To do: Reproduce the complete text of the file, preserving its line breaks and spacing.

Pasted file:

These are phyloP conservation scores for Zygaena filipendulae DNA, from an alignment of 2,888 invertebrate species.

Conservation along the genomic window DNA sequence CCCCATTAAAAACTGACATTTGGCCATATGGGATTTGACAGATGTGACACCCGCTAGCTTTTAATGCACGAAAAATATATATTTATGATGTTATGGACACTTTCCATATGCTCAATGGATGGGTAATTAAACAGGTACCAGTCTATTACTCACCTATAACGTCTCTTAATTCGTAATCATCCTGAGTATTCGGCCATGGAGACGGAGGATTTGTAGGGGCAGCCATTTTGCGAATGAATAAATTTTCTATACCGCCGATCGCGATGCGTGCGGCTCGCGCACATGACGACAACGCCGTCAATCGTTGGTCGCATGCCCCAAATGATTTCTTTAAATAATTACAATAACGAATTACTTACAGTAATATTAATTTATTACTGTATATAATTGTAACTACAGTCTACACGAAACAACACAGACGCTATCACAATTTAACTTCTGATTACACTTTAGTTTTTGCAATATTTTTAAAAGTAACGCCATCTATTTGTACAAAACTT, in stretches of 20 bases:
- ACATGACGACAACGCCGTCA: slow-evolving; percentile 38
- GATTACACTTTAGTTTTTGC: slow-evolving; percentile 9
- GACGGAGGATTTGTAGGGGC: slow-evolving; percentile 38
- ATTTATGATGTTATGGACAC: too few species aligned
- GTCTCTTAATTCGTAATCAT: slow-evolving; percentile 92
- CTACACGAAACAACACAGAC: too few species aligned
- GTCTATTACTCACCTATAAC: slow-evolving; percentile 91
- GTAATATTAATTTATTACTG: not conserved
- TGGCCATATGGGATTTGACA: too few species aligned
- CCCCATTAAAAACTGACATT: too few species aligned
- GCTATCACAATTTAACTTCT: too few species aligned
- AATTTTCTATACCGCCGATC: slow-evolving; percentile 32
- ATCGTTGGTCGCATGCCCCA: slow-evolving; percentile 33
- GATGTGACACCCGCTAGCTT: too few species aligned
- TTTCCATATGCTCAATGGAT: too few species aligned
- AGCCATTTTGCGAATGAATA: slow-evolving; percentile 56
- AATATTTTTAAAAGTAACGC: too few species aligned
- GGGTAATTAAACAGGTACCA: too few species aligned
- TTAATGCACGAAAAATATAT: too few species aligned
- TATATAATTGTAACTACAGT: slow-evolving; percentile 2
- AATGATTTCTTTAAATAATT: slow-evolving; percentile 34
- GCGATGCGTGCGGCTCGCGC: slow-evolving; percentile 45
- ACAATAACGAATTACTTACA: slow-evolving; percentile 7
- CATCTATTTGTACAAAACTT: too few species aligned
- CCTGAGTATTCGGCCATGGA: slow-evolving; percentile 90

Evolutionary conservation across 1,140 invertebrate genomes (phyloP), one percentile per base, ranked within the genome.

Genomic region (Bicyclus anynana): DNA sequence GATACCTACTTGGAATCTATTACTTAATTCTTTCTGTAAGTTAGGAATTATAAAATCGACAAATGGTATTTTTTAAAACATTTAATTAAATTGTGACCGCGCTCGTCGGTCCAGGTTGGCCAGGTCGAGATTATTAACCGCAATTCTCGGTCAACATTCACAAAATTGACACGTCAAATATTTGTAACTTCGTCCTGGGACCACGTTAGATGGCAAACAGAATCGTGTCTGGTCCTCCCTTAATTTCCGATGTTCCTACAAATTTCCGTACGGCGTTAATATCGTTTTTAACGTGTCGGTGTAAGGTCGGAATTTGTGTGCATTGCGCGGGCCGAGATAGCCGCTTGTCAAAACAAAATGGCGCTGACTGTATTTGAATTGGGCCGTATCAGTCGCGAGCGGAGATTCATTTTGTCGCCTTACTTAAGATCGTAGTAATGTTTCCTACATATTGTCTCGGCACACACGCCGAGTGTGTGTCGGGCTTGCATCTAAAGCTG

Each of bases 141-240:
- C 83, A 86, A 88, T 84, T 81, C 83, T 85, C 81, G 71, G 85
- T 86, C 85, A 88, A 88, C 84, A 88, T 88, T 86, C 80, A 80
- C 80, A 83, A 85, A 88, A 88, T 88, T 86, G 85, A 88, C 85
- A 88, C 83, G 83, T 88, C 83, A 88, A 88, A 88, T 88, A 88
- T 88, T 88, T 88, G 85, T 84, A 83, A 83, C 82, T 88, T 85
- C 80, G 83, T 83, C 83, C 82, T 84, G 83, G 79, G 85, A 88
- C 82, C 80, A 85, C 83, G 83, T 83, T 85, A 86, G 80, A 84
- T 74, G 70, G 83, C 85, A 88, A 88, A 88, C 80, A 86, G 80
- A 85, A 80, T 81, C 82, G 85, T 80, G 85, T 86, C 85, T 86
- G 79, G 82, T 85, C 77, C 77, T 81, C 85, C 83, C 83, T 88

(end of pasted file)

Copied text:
These are phyloP conservation scores for Zygaena filipendulae DNA, from an alignment of 2,888 invertebrate species.

Conservation along the genomic window DNA sequence CCCCATTAAAAACTGACATTTGGCCATATGGGATTTGACAGATGTGACACCCGCTAGCTTTTAATGCACGAAAAATATATATTTATGATGTTATGGACACTTTCCATATGCTCAATGGATGGGTAATTAAACAGGTACCAGTCTATTACTCACCTATAACGTCTCTTAATTCGTAATCATCCTGAGTATTCGGCCATGGAGACGGAGGATTTGTAGGGGCAGCCATTTTGCGAATGAATAAATTTTCTATACCGCCGATCGCGATGCGTGCGGCTCGCGCACATGACGACAACGCCGTCAATCGTTGGTCGCATGCCCCAAATGATTTCTTTAAATAATTACAATAACGAATTACTTACAGTAATATTAATTTATTACTGTATATAATTGTAACTACAGTCTACACGAAACAACACAGACGCTATCACAATTTAACTTCTGATTACACTTTAGTTTTTGCAATATTTTTAAAAGTAACGCCATCTATTTGTACAAAACTT, in stretches of 20 bases:
- ACATGACGACAACGCCGTCA: slow-evolving; percentile 38
- GATTACACTTTAGTTTTTGC: slow-evolving; percentile 9
- GACGGAGGATTTGTAGGGGC: slow-evolving; percentile 38
- ATTTATGATGTTATGGACAC: too few species aligned
- GTCTCTTAATTCGTAATCAT: slow-evolving; percentile 92
- CTACACGAAACAACACAGAC: too few species aligned
- GTCTATTACTCACCTATAAC: slow-evolving; percentile 91
- GTAATATTAATTTATTACTG: not conserved
- TGGCCATATGGGATTTGACA: too few species aligned
- CCCCATTAAAAACTGACATT: too few species aligned
- GCTATCACAATTTAACTTCT: too few species aligned
- AATTTTCTATACCGCCGATC: slow-evolving; percentile 32
- ATCGTTGGTCGCATGCCCCA: slow-evolving; percentile 33
- GATGTGACACCCGCTAGCTT: too few species aligned
- TTTCCATATGCTCAATGGAT: too few species aligned
- AGCCATTTTGCGAATGAATA: slow-evolving; percentile 56
- AATATTTTTAAAAGTAACGC: too few species aligned
- GGGTAATTAAACAGGTACCA: too few species aligned
- TTAATGCACGAAAAATATAT: too few species aligned
- TATATAATTGTAACTACAGT: slow-evolving; percentile 2
- AATGATTTCTTTAAATAATT: slow-evolving; percentile 34
- GCGATGCGTGCGGCTCGCGC: slow-evolving; percentile 45
- ACAATAACGAATTACTTACA: slow-evolving; percentile 7
- CATCTATTTGTACAAAACTT: too few species aligned
- CCTGAGTATTCGGCCATGGA: slow-evolving; percentile 90

Evolutionary conservation across 1,140 invertebrate genomes (phyloP), one percentile per base, ranked within the genome.

Genomic region (Bicyclus anynana): DNA sequence GATACCTACTTGGAATCTATTACTTAATTCTTTCTGTAAGTTAGGAATTATAAAATCGACAAATGGTATTTTTTAAAACATTTAATTAAATTGTGACCGCGCTCGTCGGTCCAGGTTGGCCAGGTCGAGATTATTAACCGCAATTCTCGGTCAACATTCACAAAATTGACACGTCAAATATTTGTAACTTCGTCCTGGGACCACGTTAGATGGCAAACAGAATCGTGTCTGGTCCTCCCTTAATTTCCGATGTTCCTACAAATTTCCGTACGGCGTTAATATCGTTTTTAACGTGTCGGTGTAAGGTCGGAATTTGTGTGCATTGCGCGGGCCGAGATAGCCGCTTGTCAAAACAAAATGGCGCTGACTGTATTTGAATTGGGCCGTATCAGTCGCGAGCGGAGATTCATTTTGTCGCCTTACTTAAGATCGTAGTAATGTTTCCTACATATTGTCTCGGCACACACGCCGAGTGTGTGTCGGGCTTGCATCTAAAGCTG

Each of bases 141-240:
- C 83, A 86, A 88, T 84, T 81, C 83, T 85, C 81, G 71, G 85
- T 86, C 85, A 88, A 88, C 84, A 88, T 88, T 86, C 80, A 80
- C 80, A 83, A 85, A 88, A 88, T 88, T 86, G 85, A 88, C 85
- A 88, C 83, G 83, T 88, C 83, A 88, A 88, A 88, T 88, A 88
- T 88, T 88, T 88, G 85, T 84, A 83, A 83, C 82, T 88, T 85
- C 80, G 83, T 83, C 83, C 82, T 84, G 83, G 79, G 85, A 88
- C 82, C 80, A 85, C 83, G 83, T 83, T 85, A 86, G 80, A 84
- T 74, G 70, G 83, C 85, A 88, A 88, A 88, C 80, A 86, G 80
- A 85, A 80, T 81, C 82, G 85, T 80, G 85, T 86, C 85, T 86
- G 79, G 82, T 85, C 77, C 77, T 81, C 85, C 83, C 83, T 88